Here’s how much income I’d get by investing an entire £20k ISA in 5 high-yield dividend shares

Harvey Jones is keen to fill his Stocks and Shares ISA with top FTSE 100 dividend shares and is impressed by how much income he can get.

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I’m building a portfolio of high-yielding FTSE 100 dividend shares and with a new Stocks and Shares ISA allowance at my disposal, I’m ready to go shopping.

The good news is there are plenty of bargains out there. By which I mean top blue-chips trading at low valuations while offering ultra-high yields.

I love bagging cut-price stocks. By purchasing them while they’re cheap, as measured by the price-to-earnings ratio, I reduce the risk of overpaying. Also, there’s no speculative premium in the price, as can happen with shoot-the-lights-out growth stocks.

FTSE 100 bargain hunt

When a company’s share price falls, the yield rises. So bargain stocks can often combine with a super-high dividend income as well.

The danger is that the shares are cheap because they aren’t much cop. I could even fall into a value trap, where the stock never recovers, and the dividends slowly dry up as the company struggles to boost profits and generate cash.

I’m optimistic that the five stocks listed here won’t fall into that lethal trap but, as ever with investing, there are no guarantees. 

One of my favourite portfolio holdings is wealth manager M&G (LSE: MNG). The attraction’s obvious, as its shares yield a mighty 9.89%. That’s almost double the interest on a best buy easy access savings account.

Ultra-high yields can be vulnerable but when I bought the stock last year, I decided M&G was generating enough cash to sustain such a generous shareholder. Whether the board wants to is a different matter. It only increased the 2023 dividend per share by a wafer-thin 0.1p. I didn’t mind, given the income I was getting, but markets weren’t impressed.

Falling stock price

The M&G share price is down 0.55% over one year and has fallen 18.48% over three years. Yet the company boosted 2023 profits by a hefty 28%, with net client flows and operating capital generation also up smartly. That low dividend hike was the issue, I think.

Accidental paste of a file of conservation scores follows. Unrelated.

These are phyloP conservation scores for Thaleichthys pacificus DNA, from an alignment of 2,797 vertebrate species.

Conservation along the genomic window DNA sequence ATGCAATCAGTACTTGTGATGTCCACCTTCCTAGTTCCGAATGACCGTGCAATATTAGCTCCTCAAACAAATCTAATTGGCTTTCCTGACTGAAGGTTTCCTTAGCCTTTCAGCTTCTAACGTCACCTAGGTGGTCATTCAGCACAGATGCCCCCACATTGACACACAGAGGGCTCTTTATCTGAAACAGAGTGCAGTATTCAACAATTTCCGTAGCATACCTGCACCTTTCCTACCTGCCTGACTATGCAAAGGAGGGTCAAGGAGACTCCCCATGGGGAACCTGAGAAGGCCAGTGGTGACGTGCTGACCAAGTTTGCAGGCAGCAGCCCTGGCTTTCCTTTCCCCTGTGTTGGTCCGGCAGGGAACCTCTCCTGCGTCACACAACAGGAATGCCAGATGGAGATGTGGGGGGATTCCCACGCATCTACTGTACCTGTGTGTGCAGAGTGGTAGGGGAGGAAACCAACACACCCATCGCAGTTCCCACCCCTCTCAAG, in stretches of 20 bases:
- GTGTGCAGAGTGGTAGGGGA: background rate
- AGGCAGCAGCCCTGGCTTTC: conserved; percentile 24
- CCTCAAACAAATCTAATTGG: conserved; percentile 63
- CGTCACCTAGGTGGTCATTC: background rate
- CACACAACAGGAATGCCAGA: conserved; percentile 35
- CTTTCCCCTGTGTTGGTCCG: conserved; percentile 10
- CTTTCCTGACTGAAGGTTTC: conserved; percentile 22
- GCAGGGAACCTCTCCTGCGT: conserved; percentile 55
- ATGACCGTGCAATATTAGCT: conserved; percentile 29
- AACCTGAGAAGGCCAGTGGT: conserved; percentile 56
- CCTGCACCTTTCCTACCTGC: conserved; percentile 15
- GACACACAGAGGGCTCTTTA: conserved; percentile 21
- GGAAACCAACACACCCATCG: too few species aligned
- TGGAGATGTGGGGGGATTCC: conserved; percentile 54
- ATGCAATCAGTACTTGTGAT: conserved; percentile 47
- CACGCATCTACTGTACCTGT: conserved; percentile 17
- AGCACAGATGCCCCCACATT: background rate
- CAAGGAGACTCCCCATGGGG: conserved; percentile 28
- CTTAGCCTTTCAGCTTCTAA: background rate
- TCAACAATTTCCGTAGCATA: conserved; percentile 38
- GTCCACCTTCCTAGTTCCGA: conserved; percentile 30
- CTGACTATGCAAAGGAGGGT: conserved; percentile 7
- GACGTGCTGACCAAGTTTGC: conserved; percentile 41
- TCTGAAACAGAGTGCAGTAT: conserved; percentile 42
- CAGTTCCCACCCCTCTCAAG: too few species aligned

I think M&G could enjoy an upwards re-rating when interest rates are finally cut, rival sources of income such as savings rates and bond yields fall, and the stock market kicks on. While I wait (and wait), I’m getting a storming level of income.

Let’s say I went flat out and loaded up on FTSE 100 high yielders. British American Tobacco, which I don’t hold, looks dirt cheap trading at 6.5 times earnings while yielding 9.7%. Legal & General Group, which I do hold, currently yields 8.15%.

HSBC Holdings is on my buy list with a cut-price valuation of 7.6 times earnings and yield of 6.96%. I recently bought luxury fashion house Burberry Group after its shares crashed 50% in a year. It now yields an impressive 5.94% and the shares trade at 13.9 times earnings, their cheapest valuation in years. I’m keen to buy more.

These stocks would give me an average yield of 8.13%. If I split my £20,000 Stocks and Shares ISA equally across all five, I’d generate dividend income of £1,626 in the first 12 months.

That looks pretty impressive to me. With luck, my stock picks will increase their dividends over time, and my income will rise. Over time, I’d hope to get a fair bit of share price growth as well.

Should you invest, the value of your investment may rise or fall and your capital is at risk. Before investing, your individual circumstances should be assessed. Consider taking independent financial advice.

HSBC Holdings is an advertising partner of The Ascent, a Motley Fool company. Harvey Jones has positions in Burberry Group Plc, Legal & General Group Plc, and M&g Plc. The Motley Fool UK has recommended British American Tobacco P.l.c., Burberry Group Plc, HSBC Holdings, and M&g Plc. Views expressed on the companies mentioned in this article are those of the writer and therefore may differ from the official recommendations we make in our subscription services such as Share Advisor, Hidden Winners and Pro. Here at The Motley Fool we believe that considering a diverse range of insights makes us better investors.

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